Graphing inequalities is very similar to graphing linear equations. Once your linear equation is graphed, you then must focus on the inequality symbol and perform two more steps. It's pretty easy and fun. Stick with me and you'll have no problems by the end of this lesson.
This is a graph for a linear inequality. Notice how we have a boundary line (that can be solid or dotted) and we have a half plane shaded. (Hint: These are the two extra steps that you must take when graphing inequalities.)
In order to succeed with this lesson, you will need to remember how to graph equations using slope intercept form.
There will be two additional steps that you must take when graphing linear inequalities.
As shown in this image, the first step will be to determine whether you will use a solid boundary line or a dashed boundary line. The inequality symbol will help you to determine the boundary line.
If the inequality symbol is greater than or less than, then you will use a dotted boundary line. This means that the solutions are NOT included on the boundary line.
If the inequality symbol is greater than or equal to or less than or equal to, then you will use a solid line to indicate that the solutions are included on the boundary line.
The second step will be to determine which half plane to shade.
If this all sounds confusing, don't worry.... Take a look at the examples below and it will all make sense.
So... first let's take a look at our graphing symbols. You may want to keep this handy for a reference.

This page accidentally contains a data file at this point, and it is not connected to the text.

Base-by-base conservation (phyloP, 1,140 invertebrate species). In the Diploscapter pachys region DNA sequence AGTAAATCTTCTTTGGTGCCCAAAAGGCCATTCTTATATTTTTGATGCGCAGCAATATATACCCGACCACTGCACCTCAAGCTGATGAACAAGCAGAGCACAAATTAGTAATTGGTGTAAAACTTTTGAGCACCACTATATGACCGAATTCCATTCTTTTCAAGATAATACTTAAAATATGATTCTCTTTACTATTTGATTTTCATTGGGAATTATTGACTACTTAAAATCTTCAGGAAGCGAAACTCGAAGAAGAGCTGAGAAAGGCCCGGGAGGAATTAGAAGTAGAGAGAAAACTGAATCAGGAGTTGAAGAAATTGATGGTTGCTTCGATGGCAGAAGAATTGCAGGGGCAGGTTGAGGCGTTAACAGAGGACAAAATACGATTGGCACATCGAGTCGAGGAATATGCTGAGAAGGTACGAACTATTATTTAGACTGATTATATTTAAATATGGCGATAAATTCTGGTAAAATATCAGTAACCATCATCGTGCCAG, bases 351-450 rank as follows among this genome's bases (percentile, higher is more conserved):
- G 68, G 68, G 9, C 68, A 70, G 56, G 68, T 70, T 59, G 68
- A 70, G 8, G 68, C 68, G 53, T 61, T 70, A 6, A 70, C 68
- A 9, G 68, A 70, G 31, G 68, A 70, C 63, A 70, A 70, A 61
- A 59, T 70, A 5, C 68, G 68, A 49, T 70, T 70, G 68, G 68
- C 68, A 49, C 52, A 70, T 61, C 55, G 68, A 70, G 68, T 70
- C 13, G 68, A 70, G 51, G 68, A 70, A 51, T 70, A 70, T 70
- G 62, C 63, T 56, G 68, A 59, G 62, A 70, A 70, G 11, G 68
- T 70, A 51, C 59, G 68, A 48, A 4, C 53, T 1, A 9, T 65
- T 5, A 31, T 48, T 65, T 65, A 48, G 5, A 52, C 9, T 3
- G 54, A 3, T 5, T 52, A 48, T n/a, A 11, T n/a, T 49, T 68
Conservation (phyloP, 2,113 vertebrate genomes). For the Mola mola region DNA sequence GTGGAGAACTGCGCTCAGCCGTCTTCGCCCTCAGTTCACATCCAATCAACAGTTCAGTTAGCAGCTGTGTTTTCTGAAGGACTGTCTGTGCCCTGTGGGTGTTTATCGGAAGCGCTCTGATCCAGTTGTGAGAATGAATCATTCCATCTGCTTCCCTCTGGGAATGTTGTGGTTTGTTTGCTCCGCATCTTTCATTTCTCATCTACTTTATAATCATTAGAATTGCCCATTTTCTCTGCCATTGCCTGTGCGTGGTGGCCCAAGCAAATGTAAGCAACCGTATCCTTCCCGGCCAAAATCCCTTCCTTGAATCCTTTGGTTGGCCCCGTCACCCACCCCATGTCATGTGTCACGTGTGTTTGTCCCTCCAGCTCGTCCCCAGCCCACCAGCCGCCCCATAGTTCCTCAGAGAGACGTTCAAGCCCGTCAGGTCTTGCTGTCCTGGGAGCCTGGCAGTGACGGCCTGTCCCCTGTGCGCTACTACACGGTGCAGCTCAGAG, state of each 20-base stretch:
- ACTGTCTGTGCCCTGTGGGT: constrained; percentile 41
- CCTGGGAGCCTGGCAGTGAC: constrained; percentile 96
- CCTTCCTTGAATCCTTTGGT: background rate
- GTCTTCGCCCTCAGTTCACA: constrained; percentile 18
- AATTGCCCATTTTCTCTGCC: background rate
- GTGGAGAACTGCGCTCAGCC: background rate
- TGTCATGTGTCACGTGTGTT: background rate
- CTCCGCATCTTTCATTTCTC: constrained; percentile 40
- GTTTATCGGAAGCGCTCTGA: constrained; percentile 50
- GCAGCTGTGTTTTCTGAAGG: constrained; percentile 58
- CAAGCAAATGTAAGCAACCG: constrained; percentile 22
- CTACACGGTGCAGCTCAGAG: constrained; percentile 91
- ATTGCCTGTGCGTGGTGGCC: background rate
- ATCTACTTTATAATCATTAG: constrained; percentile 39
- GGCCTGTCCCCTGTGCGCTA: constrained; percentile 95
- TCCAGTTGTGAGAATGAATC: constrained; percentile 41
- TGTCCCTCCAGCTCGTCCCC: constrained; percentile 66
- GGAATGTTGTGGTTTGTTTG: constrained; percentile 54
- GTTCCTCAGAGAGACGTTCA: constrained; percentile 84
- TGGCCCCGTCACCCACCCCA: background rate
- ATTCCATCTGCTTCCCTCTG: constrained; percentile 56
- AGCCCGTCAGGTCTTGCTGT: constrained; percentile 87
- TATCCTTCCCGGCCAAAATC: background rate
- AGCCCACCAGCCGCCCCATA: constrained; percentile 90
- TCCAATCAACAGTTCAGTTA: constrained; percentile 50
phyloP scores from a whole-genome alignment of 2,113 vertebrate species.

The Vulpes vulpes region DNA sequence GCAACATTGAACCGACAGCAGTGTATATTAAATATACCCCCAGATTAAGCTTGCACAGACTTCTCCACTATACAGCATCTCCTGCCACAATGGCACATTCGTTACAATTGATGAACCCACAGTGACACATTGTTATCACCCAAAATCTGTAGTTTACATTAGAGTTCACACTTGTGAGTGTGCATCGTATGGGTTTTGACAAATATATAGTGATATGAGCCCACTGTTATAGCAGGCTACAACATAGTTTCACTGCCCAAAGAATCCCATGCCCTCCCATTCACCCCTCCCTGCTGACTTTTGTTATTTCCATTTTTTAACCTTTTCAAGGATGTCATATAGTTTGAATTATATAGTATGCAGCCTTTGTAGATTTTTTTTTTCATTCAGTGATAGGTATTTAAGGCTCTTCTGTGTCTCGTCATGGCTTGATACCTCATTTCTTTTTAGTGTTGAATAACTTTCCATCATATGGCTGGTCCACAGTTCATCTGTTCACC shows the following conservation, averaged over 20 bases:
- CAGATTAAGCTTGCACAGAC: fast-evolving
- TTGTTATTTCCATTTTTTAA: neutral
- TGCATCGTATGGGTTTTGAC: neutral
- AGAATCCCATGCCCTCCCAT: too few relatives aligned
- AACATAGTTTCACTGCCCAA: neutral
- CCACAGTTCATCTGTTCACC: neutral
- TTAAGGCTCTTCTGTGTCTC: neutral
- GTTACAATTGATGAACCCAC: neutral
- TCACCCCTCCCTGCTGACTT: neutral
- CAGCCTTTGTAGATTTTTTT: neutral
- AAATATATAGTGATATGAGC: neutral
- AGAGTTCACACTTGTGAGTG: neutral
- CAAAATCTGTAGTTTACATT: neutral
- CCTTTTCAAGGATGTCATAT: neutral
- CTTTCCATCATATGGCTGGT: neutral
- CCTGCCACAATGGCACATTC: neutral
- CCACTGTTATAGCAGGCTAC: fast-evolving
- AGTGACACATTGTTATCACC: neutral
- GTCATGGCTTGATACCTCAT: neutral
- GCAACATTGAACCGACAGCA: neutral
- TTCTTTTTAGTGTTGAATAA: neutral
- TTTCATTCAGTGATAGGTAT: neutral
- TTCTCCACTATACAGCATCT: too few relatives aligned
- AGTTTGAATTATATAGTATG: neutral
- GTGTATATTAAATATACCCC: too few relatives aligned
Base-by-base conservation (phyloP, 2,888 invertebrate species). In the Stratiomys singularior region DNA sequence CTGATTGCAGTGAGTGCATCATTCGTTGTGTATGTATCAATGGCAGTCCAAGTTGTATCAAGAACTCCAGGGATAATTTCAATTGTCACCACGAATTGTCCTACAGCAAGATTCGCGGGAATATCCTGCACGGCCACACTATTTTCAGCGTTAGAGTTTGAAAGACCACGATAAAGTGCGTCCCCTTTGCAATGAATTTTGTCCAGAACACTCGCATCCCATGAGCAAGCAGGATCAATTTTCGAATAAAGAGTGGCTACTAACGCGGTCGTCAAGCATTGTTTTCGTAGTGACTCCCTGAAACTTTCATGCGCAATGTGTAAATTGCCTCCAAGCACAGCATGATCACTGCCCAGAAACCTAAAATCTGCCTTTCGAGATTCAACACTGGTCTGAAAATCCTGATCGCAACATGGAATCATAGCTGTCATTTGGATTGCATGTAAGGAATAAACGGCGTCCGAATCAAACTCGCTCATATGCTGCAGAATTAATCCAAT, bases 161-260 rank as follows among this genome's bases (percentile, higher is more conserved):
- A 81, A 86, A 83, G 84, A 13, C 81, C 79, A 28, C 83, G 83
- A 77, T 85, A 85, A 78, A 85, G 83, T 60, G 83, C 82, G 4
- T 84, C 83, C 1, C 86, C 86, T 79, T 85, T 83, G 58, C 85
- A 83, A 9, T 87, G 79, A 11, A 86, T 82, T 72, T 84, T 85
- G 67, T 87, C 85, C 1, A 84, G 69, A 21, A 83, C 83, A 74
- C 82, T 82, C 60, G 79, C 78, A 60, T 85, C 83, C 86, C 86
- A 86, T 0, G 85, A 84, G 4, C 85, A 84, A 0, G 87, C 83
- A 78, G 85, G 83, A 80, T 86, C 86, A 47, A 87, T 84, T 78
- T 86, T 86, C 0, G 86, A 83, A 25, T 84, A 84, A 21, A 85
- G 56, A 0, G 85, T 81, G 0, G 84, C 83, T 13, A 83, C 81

Our first example will demonstrate how to draw your boundary line and how to choose a test point in order to shade your graph. These are the two additional steps that we take when graphing inequalities. Take a look.....
Did you notice how our boundary line was a dotted line because of the less than symbol that was used in the inequality?
Also, you may have realized that you shade below the dotted line because of the less than symbol in the inequality. However, if you are unsure you can always choose a test point. I always use the point (0,0) if it's not on the line.
Substitute (0,0) into the original inequality. If the math sentence is true once you substitute (0,0), then that means that (0,0) is a solution and you shade the half plane that contains (0,0). If the math sentence is false when you substitute (0,0), then that means that (0,0) is not a solution and the other half plane (or the side of the line that does not contain (0,0) should be shaded.
For this second example, we'll need to rewrite the equation so that it's in slope intercept form before we graph. Also take note that the sign is greater than or equal to, so we will graph a solid line this time instead of a dotted line. This example will also demonstrate how to choose three solutions to the inequality.
Our last example reinforces how you must REVERSE THE SIGN if you MULTIPLY or DIVIDE by a negative number! Let's take a look.
Want to try a few on your own? Try these practice problems.
Enter your inequality and click "Draw".
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